Just thought it would be interesting to see what happens!! I don't expect much for a couple of months but after that we'll see!

Hold the line :-)

Missed this post (somehow).

I agree.

No bail outs, no leniency, expect to be sued, money clawback.

Think about it - do you really want to be in power when another bank crisis hits?

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Sorry if this has been stated already... But could this mean someone coming to the end of a fixed period is unable to remortgage and potentially stuck with a higher rate?

That would surely be a huge deal, far worse than anyone looking to buy.

If anyone knows would like this cleared up too?

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So what checks were being done under the old system ? From experience the ones I went to only tested affordability at current interest rates. many ftb buyers max out to this

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So what checks were being done under the old system ?

Checks to see if you can stretch yourself a bit more and over-pay even more for a shoe box house life time of debt

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Missed this post (somehow).

I agree.

No bail outs, no leniency, expect to be sued, money clawback.

Think about it - do you really want to be in power when another bank crisis hits?

hey..thats what is supposed to happen.

Your bank manager, one of the three wise men in a business, are not wise at all, indeed, he is naturally a theiving *******, needing to have every action he undertakes regulated by a legal third party because the moment he isnt he tends to;

put personal income above all else.

will put a third party in to do the lies and earn for him (IFA and mortgage brokers)

will lie to his bank about the quality of his loanbook and potential borrowers.

will lie to the banks owners and investors about the same things.

will lie to the regulators about the worth of the loan book.

will create shell companies to recycle these worthless pieces of turd to legitimate pension funds and munis

will demand bail outs the moment his scheme is outed by reality

will pay the PsTB whatever it takes to keep the regulators off his back while he continues doing "gods work".

Really, if people give a frack about paying back anything issued by a bank, then really, they need to open their eyes.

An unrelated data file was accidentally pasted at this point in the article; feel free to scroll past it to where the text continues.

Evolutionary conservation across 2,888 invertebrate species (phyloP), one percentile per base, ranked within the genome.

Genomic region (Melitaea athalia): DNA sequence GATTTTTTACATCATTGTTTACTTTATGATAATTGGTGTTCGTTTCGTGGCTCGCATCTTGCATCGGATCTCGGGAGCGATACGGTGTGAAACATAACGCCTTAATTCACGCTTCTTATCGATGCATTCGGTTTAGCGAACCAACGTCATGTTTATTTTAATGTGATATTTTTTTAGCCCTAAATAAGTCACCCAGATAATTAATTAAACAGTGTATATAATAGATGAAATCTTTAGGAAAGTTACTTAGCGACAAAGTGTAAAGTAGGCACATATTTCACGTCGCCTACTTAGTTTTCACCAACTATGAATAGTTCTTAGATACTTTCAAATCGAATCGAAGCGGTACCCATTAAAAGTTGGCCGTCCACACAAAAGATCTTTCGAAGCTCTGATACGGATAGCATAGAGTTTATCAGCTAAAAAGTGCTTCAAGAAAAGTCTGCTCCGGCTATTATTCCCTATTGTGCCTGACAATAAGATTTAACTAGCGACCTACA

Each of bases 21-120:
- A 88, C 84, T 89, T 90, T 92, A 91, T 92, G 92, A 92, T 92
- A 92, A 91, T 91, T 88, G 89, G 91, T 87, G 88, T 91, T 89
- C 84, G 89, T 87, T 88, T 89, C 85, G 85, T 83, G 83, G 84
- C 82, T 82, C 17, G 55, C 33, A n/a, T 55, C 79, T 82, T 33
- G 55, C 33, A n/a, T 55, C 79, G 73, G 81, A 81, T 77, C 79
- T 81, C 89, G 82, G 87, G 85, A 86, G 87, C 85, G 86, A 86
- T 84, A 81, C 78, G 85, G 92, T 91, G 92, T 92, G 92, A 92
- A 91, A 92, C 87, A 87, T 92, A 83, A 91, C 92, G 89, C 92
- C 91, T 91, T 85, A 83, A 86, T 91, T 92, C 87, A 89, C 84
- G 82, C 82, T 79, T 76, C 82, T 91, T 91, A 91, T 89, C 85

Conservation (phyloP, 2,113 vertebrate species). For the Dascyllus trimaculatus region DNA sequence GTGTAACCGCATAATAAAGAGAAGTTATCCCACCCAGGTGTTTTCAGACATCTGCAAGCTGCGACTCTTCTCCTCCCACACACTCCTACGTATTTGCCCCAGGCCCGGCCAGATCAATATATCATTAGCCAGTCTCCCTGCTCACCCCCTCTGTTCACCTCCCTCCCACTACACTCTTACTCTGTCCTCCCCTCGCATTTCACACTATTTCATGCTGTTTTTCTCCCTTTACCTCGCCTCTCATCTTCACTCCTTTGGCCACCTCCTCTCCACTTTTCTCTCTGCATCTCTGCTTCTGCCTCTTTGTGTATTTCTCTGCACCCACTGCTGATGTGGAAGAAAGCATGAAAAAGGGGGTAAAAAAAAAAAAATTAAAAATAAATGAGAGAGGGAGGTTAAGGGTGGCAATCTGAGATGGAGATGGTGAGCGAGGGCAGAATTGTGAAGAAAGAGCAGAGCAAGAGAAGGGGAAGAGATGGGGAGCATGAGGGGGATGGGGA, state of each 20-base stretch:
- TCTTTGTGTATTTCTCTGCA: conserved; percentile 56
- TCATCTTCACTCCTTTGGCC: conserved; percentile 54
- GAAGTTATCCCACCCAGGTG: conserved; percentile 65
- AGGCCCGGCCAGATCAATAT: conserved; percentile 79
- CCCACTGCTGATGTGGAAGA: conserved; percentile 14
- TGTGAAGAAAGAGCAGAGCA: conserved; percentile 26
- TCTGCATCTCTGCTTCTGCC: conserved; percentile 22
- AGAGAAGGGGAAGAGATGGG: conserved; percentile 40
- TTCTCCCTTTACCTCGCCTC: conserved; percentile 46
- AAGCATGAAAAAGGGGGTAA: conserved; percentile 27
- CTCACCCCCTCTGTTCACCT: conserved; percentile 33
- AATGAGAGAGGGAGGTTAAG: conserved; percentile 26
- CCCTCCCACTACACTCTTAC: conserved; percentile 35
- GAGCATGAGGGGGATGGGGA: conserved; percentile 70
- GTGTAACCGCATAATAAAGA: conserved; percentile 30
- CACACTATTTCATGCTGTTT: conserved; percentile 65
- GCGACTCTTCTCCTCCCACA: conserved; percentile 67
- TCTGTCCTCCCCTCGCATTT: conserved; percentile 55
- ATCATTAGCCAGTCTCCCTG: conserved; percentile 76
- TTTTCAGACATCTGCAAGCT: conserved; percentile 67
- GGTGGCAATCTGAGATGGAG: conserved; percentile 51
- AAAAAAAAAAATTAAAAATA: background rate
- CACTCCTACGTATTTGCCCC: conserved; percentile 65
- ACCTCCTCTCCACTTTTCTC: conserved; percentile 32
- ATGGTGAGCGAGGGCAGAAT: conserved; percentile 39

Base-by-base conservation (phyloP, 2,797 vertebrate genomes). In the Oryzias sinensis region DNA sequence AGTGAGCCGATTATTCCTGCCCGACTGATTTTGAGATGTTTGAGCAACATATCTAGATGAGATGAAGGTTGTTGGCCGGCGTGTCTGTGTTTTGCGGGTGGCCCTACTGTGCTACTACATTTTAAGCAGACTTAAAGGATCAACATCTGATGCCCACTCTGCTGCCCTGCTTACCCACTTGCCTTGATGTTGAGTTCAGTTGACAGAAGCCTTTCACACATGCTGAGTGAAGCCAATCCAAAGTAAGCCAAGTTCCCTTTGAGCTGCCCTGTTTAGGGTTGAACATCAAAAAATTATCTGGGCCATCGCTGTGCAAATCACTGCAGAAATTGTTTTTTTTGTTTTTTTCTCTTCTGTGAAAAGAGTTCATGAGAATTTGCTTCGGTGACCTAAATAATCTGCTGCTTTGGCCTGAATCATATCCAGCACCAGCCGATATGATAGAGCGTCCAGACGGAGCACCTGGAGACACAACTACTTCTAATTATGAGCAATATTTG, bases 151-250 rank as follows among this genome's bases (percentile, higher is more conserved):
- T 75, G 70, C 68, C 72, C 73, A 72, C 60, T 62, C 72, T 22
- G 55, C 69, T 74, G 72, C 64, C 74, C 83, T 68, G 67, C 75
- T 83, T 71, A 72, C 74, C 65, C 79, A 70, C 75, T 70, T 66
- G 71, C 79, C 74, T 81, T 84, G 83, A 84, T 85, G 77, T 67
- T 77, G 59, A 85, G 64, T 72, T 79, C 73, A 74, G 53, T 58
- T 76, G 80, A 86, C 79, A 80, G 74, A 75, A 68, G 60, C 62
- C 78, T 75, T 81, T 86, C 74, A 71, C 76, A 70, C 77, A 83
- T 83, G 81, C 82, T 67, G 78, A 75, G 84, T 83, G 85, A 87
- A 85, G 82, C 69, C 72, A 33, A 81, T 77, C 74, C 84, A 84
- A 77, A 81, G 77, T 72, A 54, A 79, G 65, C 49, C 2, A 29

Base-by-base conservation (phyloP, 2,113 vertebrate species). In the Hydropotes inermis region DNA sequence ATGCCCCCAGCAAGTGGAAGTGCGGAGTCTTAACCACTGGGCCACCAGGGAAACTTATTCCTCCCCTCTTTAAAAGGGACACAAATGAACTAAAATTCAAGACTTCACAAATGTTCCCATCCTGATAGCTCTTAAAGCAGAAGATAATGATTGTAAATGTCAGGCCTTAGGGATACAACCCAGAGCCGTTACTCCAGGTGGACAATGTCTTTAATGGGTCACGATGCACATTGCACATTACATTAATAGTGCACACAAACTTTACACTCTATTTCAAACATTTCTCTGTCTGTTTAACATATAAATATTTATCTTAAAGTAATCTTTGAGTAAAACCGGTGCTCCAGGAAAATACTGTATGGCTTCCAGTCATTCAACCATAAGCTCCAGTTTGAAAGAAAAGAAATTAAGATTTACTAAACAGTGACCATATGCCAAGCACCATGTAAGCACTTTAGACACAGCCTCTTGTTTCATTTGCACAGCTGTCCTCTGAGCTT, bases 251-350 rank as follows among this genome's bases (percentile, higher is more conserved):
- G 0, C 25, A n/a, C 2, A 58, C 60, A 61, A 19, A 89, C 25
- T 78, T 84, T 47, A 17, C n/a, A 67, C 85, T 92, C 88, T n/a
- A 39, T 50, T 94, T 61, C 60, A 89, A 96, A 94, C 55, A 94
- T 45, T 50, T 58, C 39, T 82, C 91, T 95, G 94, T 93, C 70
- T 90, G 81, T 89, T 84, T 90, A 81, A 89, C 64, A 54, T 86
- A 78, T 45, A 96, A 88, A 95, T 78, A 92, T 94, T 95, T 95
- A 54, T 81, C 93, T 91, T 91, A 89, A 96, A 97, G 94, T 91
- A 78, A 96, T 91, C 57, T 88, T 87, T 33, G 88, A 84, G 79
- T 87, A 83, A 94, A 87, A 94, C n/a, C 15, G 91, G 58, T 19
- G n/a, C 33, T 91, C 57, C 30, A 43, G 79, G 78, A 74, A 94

Bankrupt the lot of them I say.

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Sorry if this has been stated already... But could this mean someone coming to the end of a fixed period is unable to remortgage and potentially stuck with a higher rate?

That would surely be a huge deal, far worse than anyone looking to buy.

Teaser rates have always been…. teaser rates. Obviously what has happened is people take on the debt at the teaser rate level and can barely afford that, but they're too stupid to think ahead further than the first payment.

Rates are going to rise for all borrowers who bought with a teaser rate come what may, so that future self inflicted problem is already baked in.

What it should mean is negative equity for those who bought in the bubble, as prices ought to fall in line with the availability of credit and that well looks set to dry up at last.

I don't think the cost of borrowing should increase directly as a result of this, just the amount that can be borrowed. If you're in a house with large debt get ready for negative equity, if you got a teaser rate your rate is going to go up (obviously), if you think the next generation are about to pay for your retirement for you via selling your house to them for enough to live on whilst cruising the med for 20 years become concerned. Its too late mind. If only there was a website where people had been talking about the end of the bubble.

Heres hoping for affordable housing.

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Teaser rates have always been…. teaser rates. Obviously what has happened is people take on the debt at the teaser rate level and can barely afford that, but they're too stupid to think ahead further than the first payment.

Rates are going to rise for all borrowers who bought with a teaser rate come what may, so that future self inflicted problem is already baked in.

What it should mean is negative equity for those who bought in the bubble, as prices ought to fall in line with the availability of credit and that well looks set to dry up at last.

I don't think the cost of borrowing should increase directly as a result of this, just the amount that can be borrowed. If you're in a house with large debt get ready for negative equity, if you got a teaser rate your rate is going to go up (obviously), if you think the next generation are about to pay for your retirement for you via selling your house to them for enough to live on whilst cruising the med for 20 years become concerned. Its too late mind. If only there was a website where people had been talking about the end of the bubble.

Heres hoping for affordable housing.

Teaser rates are everywhere. Savings accounts, mortgages, mobile phone contracts, broadband contracts, entertainment (Sky etc), most hire purchases, etc... etc... etc...